By Tony Macklin
Feast of Love
Sometimes I wish I were Pete Hammond of Maxim magazine. Well, not really. But gushing over everything has served PH splendidly. When you open your newspaper or watch TV,
in the ads, Hammond is hysterically positive about six or seven movies. Anything that is going to open.
Hammond is the hemorrhoidal reviewer. His only purpose is to put fannies in the seats for the studios in the opening week.
If a movie is mediocre or less, Hammond is quoted in every crude, bombastic ad. The man has never seen a movie he won’t flack for. The public isn’t aware that he is a supercilious adjunct to the industry. They just buy his ad agency blather. The mindless meet the mindless.
Recently I could have used some of Hammond’s venial—or is it venal?—aptitude. I had a critical dilemma that Hammond would never have.
A few weeks ago I spent an hour with director Robert Benton in Los Angeles. Benton was promoting his latest film, Feast of Love.
Benton has had a wonderful career, highlighted by his Oscar for directing Kramer vs. Kramer (1979), which won the Academy Award for Best Picture.
Benton is an actors’ director, getting memorable performances from such stellar actors as Meryl Streep, Sally Field, Dustin Hoffman, et al. One of Paul Newman’s best performances is in Benton’s Nobody’s Fool (1994).
Benton and I really hit it off. The interview was fun for both of us. But there is a pothole on the best of highways. Partway through our interview, Benton asked me to turn off my tape recorder. Ah, oh. Then he asked me what I really thought about Feast of Love. Where was Pete Hammond when I needed him?
I was a critic caught in the headlights. But I didn’t blink.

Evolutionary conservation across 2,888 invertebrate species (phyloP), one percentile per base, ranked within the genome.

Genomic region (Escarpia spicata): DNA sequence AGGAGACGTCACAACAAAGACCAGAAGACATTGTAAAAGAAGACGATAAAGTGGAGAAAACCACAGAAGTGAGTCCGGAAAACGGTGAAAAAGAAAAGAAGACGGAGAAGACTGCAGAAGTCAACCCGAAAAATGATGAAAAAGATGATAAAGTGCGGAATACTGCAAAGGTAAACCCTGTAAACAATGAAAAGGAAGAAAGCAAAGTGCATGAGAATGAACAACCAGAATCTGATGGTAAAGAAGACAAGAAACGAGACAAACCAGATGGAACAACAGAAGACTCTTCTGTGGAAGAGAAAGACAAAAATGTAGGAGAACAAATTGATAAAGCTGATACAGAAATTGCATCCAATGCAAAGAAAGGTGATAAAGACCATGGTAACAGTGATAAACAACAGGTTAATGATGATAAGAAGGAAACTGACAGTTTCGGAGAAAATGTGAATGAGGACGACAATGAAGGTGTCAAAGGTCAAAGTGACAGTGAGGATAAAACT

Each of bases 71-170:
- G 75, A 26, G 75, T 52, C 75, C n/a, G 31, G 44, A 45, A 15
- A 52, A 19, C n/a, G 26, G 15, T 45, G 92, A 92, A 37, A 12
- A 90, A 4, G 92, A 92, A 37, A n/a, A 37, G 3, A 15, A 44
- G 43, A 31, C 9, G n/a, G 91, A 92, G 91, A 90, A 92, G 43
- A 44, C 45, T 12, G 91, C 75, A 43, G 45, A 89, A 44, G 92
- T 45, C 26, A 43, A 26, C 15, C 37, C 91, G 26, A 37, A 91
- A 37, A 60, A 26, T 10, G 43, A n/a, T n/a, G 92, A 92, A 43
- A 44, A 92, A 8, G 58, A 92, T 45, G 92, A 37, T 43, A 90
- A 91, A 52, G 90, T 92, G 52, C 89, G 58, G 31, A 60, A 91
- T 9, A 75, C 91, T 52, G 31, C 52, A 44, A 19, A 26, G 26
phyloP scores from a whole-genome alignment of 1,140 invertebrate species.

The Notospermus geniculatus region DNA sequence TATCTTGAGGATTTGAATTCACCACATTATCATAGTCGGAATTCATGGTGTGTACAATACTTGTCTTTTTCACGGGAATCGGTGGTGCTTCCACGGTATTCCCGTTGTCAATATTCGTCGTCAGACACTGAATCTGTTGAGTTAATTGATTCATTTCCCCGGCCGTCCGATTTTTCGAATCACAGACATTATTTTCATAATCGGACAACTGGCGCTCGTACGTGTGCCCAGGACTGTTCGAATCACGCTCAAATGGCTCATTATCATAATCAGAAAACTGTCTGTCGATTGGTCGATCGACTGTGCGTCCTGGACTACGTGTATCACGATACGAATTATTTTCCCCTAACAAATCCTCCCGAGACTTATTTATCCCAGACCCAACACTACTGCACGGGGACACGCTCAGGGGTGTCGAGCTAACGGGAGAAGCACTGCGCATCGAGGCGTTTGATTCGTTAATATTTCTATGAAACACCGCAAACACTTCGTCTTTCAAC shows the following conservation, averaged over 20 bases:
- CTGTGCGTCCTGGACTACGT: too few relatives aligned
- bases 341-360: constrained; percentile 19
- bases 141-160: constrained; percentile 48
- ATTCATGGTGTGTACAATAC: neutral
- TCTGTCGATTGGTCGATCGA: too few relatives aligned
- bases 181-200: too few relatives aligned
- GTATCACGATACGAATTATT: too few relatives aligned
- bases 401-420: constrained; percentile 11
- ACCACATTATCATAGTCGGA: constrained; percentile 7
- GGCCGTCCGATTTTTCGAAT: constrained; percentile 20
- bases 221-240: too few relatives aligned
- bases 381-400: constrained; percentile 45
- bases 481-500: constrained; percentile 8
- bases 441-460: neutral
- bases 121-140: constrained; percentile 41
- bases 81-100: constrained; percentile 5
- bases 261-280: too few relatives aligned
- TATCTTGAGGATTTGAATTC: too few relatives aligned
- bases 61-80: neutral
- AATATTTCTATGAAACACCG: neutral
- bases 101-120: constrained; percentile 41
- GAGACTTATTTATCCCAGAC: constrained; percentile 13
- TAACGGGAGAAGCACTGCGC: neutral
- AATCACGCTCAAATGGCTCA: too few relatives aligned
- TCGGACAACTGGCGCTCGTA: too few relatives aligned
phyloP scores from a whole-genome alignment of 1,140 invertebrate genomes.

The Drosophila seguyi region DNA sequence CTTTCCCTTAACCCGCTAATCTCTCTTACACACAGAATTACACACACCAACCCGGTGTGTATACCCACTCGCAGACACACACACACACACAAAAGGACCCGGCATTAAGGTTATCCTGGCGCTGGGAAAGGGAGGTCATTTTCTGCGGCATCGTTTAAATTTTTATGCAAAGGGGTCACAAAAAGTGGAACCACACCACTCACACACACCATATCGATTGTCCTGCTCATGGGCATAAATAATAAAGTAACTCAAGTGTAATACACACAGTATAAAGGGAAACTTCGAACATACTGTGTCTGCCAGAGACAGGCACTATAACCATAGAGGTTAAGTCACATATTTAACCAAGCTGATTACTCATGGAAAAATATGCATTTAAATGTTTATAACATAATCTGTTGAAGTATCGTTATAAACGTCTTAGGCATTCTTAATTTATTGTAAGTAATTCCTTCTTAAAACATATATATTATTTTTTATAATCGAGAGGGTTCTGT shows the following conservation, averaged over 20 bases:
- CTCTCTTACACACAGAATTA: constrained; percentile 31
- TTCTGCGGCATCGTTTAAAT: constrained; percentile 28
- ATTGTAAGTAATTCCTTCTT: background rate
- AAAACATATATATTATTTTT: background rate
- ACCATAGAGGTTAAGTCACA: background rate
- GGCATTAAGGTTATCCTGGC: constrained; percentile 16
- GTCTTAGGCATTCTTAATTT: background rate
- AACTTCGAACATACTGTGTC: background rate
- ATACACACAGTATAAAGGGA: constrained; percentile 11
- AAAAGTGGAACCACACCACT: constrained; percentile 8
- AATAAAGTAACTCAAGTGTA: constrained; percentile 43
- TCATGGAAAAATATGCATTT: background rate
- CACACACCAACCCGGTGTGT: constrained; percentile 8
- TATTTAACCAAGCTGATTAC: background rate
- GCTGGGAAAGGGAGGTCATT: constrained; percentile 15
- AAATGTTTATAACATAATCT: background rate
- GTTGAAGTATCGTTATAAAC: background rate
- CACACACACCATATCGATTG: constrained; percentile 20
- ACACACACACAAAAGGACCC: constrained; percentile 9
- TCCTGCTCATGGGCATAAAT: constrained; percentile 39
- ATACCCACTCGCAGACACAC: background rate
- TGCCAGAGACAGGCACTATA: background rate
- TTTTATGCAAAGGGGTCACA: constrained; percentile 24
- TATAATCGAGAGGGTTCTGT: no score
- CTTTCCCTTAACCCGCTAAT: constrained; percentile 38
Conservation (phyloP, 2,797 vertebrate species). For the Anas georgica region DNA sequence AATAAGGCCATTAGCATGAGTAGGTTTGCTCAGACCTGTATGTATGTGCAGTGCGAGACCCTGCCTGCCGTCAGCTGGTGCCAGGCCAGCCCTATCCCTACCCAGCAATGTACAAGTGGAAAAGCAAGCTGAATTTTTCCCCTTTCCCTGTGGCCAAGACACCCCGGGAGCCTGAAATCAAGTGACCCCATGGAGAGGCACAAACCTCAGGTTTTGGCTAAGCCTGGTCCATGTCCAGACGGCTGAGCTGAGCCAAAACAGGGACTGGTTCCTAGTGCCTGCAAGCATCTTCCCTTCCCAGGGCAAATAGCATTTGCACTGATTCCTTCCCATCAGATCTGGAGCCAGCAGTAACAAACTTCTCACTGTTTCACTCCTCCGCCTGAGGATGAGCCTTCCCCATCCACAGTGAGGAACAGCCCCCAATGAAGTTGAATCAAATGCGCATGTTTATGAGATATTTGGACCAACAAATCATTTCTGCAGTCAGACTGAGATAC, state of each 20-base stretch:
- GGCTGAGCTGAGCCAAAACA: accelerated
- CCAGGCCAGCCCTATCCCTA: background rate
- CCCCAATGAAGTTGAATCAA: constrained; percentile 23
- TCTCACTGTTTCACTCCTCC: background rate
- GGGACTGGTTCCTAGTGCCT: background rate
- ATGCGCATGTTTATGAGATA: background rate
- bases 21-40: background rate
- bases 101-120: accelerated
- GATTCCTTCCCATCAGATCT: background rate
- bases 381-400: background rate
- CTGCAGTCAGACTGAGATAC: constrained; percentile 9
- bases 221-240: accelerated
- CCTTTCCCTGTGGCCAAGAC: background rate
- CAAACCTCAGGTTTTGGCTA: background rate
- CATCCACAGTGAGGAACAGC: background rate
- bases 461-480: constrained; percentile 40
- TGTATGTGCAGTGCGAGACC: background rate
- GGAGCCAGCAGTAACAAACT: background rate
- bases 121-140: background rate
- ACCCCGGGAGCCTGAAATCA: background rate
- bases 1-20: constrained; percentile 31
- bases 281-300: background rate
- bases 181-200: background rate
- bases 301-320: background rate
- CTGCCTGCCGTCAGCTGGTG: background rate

If I had the Hammond gene, I could have said, “It has the power of Kramer vs. Kramer.” It doesn’t. Or I could have said, “Morgan Freeman and Greg
Kinnear are masterful (sic).” They aren’t. Or I could have said, “It’s a love feast.” It isn’t.
I know truth is overrated. But if you don’t have money, fame, power or Maxim magazine, truth may be all you have.
How do you tell someone his baby is ugly? You don’t. Even I, who’s lacking in social graces, knows that. But, he asked.
I didn’t say his baby was ugly. I just said it was cinematically challenged. Fortunately Benton is an artist, so one’s contrary “truth” doesn’t baffle him. He actually seemed grateful for my insight. That man really knows acting.
For quite a while Benton has loved the novel The Feast of Love by Charles Baxter. Unfortunately, although he usually writes or co-scripts his movies, Benton came into the project after the script by Allison Burnett was done.
It is a mediocre script, which only a Hammond could love. Burnett does away with all the edges of Baxter’s novel. Burnett completely failed in his adaptation.
There is no way director Benton could have saved Burnett’s script, except to start over. The screenplay was Benton’s dead albatross. Can one make a good movie out of a bad script? I don’t see how. Benton’s task was to try to restore some of Baxter’s original sensibility. But that task proved to be an unenviable, perhaps impossible, task.
Feast of Love is a multi-layered—layers of baloney—tale of pursuit of love. Bradley’s (Greg
Kinnear) wife leave him for a lesbian relationship. Then he turns to another woman, who
leaves him for another man. At least it’s equal cuckolding.
Meanwhile Harry (Morgan Freeman) sits around, like a serial voyeur, idly commenting on life. In the book Harry is a Jewish professor of philosophy. In the movie he’s an African-American professor of English. From personal experience, I know how logy English profs can be. It’s not a happy change.
Even less happy is that the movie moves the setting from Ann Arbor, Mich., to Portland, Ore. This means the big football game in Feast of Love is changed from Michigan versus Ohio State to the Portland State Vikings versus who-knows-who.
All the movie’s changes are sappy.
There are some moments of good acting. Benton loves the talent and creativity of Radha Mitchell, who plays Bradley’s second squeeze, Diana. Benton admires her ability to create meaningful gestures. Meaningful dialogue also might have helped.
Morgan Freeman, who does some narration, shows that despite his honeyed-mellifluous voice, he can’t elevate Burnett’s sour verbiage. Banalities remain banalities, no matter who is speaking them.
I’ve got it! I’ve enthusiastically got a tagline for Feast of Love—”Feast of Love is a movie for bulimics. It may make you throw up!”
Eat your heart out, Hack Hammond.